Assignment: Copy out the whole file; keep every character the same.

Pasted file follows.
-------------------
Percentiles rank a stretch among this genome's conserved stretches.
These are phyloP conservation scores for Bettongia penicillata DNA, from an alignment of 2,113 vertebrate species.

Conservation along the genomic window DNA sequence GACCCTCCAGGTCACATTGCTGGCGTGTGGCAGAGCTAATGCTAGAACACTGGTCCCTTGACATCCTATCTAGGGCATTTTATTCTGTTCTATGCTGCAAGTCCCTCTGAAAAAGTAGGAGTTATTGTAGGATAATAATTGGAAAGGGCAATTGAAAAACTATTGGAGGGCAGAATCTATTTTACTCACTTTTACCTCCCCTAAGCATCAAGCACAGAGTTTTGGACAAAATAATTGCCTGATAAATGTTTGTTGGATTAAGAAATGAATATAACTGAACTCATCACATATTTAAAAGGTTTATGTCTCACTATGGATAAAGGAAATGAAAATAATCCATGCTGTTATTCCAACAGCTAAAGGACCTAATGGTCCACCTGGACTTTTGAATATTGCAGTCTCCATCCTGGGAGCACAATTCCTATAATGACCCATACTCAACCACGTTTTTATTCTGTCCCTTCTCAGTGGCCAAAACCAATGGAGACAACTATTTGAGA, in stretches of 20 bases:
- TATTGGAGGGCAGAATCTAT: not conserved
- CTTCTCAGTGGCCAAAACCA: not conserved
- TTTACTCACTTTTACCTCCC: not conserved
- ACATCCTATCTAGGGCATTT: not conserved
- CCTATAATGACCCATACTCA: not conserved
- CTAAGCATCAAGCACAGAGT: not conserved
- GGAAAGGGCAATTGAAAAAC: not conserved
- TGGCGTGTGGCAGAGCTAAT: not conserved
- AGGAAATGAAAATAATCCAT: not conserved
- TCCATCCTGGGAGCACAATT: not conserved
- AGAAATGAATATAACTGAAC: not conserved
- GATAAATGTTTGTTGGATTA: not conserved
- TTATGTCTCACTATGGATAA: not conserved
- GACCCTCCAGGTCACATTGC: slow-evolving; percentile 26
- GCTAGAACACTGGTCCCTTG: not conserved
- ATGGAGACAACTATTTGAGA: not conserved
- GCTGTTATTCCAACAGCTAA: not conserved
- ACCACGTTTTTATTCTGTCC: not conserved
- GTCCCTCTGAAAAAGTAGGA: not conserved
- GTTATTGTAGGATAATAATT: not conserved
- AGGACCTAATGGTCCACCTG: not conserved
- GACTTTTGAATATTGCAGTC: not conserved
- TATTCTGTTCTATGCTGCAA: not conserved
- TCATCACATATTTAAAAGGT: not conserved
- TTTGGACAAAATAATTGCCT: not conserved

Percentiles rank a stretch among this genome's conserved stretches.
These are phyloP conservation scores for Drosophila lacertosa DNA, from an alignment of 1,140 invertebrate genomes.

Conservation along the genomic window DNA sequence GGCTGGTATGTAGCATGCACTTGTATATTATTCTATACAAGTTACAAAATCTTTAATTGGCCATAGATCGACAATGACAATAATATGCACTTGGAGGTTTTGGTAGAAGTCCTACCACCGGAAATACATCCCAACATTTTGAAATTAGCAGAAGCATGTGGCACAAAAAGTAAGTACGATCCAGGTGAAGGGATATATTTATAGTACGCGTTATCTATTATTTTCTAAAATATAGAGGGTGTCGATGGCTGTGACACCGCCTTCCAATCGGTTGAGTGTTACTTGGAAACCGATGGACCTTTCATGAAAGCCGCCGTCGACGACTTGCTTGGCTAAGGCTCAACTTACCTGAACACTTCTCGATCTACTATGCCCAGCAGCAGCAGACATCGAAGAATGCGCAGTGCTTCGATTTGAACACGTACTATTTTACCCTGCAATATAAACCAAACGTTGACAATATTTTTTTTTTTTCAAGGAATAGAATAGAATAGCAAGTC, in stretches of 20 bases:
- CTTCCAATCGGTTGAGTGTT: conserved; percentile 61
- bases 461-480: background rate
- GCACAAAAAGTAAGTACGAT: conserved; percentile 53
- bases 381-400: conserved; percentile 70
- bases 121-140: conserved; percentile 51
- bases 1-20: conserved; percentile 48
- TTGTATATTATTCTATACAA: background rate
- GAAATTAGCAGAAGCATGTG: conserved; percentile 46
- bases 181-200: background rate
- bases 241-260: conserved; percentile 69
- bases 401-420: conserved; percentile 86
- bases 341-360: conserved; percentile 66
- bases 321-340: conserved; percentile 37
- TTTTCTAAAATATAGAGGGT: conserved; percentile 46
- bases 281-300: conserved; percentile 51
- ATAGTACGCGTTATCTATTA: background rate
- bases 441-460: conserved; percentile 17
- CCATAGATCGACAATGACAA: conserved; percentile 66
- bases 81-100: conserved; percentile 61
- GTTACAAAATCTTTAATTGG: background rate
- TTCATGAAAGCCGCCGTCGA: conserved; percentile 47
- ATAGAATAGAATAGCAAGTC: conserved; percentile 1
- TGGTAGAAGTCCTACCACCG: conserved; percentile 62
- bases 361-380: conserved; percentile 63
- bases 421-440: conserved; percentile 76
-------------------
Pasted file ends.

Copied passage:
Percentiles rank a stretch among this genome's conserved stretches.
These are phyloP conservation scores for Bettongia penicillata DNA, from an alignment of 2,113 vertebrate species.

Conservation along the genomic window DNA sequence GACCCTCCAGGTCACATTGCTGGCGTGTGGCAGAGCTAATGCTAGAACACTGGTCCCTTGACATCCTATCTAGGGCATTTTATTCTGTTCTATGCTGCAAGTCCCTCTGAAAAAGTAGGAGTTATTGTAGGATAATAATTGGAAAGGGCAATTGAAAAACTATTGGAGGGCAGAATCTATTTTACTCACTTTTACCTCCCCTAAGCATCAAGCACAGAGTTTTGGACAAAATAATTGCCTGATAAATGTTTGTTGGATTAAGAAATGAATATAACTGAACTCATCACATATTTAAAAGGTTTATGTCTCACTATGGATAAAGGAAATGAAAATAATCCATGCTGTTATTCCAACAGCTAAAGGACCTAATGGTCCACCTGGACTTTTGAATATTGCAGTCTCCATCCTGGGAGCACAATTCCTATAATGACCCATACTCAACCACGTTTTTATTCTGTCCCTTCTCAGTGGCCAAAACCAATGGAGACAACTATTTGAGA, in stretches of 20 bases:
- TATTGGAGGGCAGAATCTAT: not conserved
- CTTCTCAGTGGCCAAAACCA: not conserved
- TTTACTCACTTTTACCTCCC: not conserved
- ACATCCTATCTAGGGCATTT: not conserved
- CCTATAATGACCCATACTCA: not conserved
- CTAAGCATCAAGCACAGAGT: not conserved
- GGAAAGGGCAATTGAAAAAC: not conserved
- TGGCGTGTGGCAGAGCTAAT: not conserved
- AGGAAATGAAAATAATCCAT: not conserved
- TCCATCCTGGGAGCACAATT: not conserved
- AGAAATGAATATAACTGAAC: not conserved
- GATAAATGTTTGTTGGATTA: not conserved
- TTATGTCTCACTATGGATAA: not conserved
- GACCCTCCAGGTCACATTGC: slow-evolving; percentile 26
- GCTAGAACACTGGTCCCTTG: not conserved
- ATGGAGACAACTATTTGAGA: not conserved
- GCTGTTATTCCAACAGCTAA: not conserved
- ACCACGTTTTTATTCTGTCC: not conserved
- GTCCCTCTGAAAAAGTAGGA: not conserved
- GTTATTGTAGGATAATAATT: not conserved
- AGGACCTAATGGTCCACCTG: not conserved
- GACTTTTGAATATTGCAGTC: not conserved
- TATTCTGTTCTATGCTGCAA: not conserved
- TCATCACATATTTAAAAGGT: not conserved
- TTTGGACAAAATAATTGCCT: not conserved

Percentiles rank a stretch among this genome's conserved stretches.
These are phyloP conservation scores for Drosophila lacertosa DNA, from an alignment of 1,140 invertebrate genomes.

Conservation along the genomic window DNA sequence GGCTGGTATGTAGCATGCACTTGTATATTATTCTATACAAGTTACAAAATCTTTAATTGGCCATAGATCGACAATGACAATAATATGCACTTGGAGGTTTTGGTAGAAGTCCTACCACCGGAAATACATCCCAACATTTTGAAATTAGCAGAAGCATGTGGCACAAAAAGTAAGTACGATCCAGGTGAAGGGATATATTTATAGTACGCGTTATCTATTATTTTCTAAAATATAGAGGGTGTCGATGGCTGTGACACCGCCTTCCAATCGGTTGAGTGTTACTTGGAAACCGATGGACCTTTCATGAAAGCCGCCGTCGACGACTTGCTTGGCTAAGGCTCAACTTACCTGAACACTTCTCGATCTACTATGCCCAGCAGCAGCAGACATCGAAGAATGCGCAGTGCTTCGATTTGAACACGTACTATTTTACCCTGCAATATAAACCAAACGTTGACAATATTTTTTTTTTTTCAAGGAATAGAATAGAATAGCAAGTC, in stretches of 20 bases:
- CTTCCAATCGGTTGAGTGTT: conserved; percentile 61
- bases 461-480: background rate
- GCACAAAAAGTAAGTACGAT: conserved; percentile 53
- bases 381-400: conserved; percentile 70
- bases 121-140: conserved; percentile 51
- bases 1-20: conserved; percentile 48
- TTGTATATTATTCTATACAA: background rate
- GAAATTAGCAGAAGCATGTG: conserved; percentile 46
- bases 181-200: background rate
- bases 241-260: conserved; percentile 69
- bases 401-420: conserved; percentile 86
- bases 341-360: conserved; percentile 66
- bases 321-340: conserved; percentile 37
- TTTTCTAAAATATAGAGGGT: conserved; percentile 46
- bases 281-300: conserved; percentile 51
- ATAGTACGCGTTATCTATTA: background rate
- bases 441-460: conserved; percentile 17
- CCATAGATCGACAATGACAA: conserved; percentile 66
- bases 81-100: conserved; percentile 61
- GTTACAAAATCTTTAATTGG: background rate
- TTCATGAAAGCCGCCGTCGA: conserved; percentile 47
- ATAGAATAGAATAGCAAGTC: conserved; percentile 1
- TGGTAGAAGTCCTACCACCG: conserved; percentile 62
- bases 361-380: conserved; percentile 63
- bases 421-440: conserved; percentile 76